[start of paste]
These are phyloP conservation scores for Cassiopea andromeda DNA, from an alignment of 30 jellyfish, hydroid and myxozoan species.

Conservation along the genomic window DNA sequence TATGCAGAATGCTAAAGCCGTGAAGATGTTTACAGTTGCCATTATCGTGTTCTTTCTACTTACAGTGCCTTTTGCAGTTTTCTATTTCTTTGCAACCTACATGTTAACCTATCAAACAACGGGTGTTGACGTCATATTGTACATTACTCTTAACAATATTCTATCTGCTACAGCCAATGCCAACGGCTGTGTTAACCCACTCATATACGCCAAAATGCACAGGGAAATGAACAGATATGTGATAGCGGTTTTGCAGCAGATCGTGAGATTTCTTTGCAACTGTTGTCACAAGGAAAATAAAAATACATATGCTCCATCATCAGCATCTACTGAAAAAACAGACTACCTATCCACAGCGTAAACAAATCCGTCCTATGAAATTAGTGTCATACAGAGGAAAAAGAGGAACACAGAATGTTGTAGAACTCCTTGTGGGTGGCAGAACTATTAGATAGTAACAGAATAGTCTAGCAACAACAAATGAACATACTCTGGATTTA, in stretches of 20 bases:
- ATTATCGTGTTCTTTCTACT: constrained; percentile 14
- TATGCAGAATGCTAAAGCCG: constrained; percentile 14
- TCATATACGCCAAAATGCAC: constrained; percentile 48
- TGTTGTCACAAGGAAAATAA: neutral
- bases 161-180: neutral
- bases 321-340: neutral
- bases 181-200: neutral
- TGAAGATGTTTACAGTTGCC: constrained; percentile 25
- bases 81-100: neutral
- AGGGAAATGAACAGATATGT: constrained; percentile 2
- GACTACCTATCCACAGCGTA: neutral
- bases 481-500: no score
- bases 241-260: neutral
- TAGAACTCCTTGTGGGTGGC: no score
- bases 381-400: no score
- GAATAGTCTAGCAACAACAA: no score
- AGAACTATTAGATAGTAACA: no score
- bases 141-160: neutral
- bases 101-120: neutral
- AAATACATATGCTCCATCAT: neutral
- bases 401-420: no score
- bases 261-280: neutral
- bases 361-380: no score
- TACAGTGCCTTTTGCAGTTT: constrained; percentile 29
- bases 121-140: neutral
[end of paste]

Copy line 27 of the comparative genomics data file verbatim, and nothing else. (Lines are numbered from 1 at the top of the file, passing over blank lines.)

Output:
- bases 121-140: neutral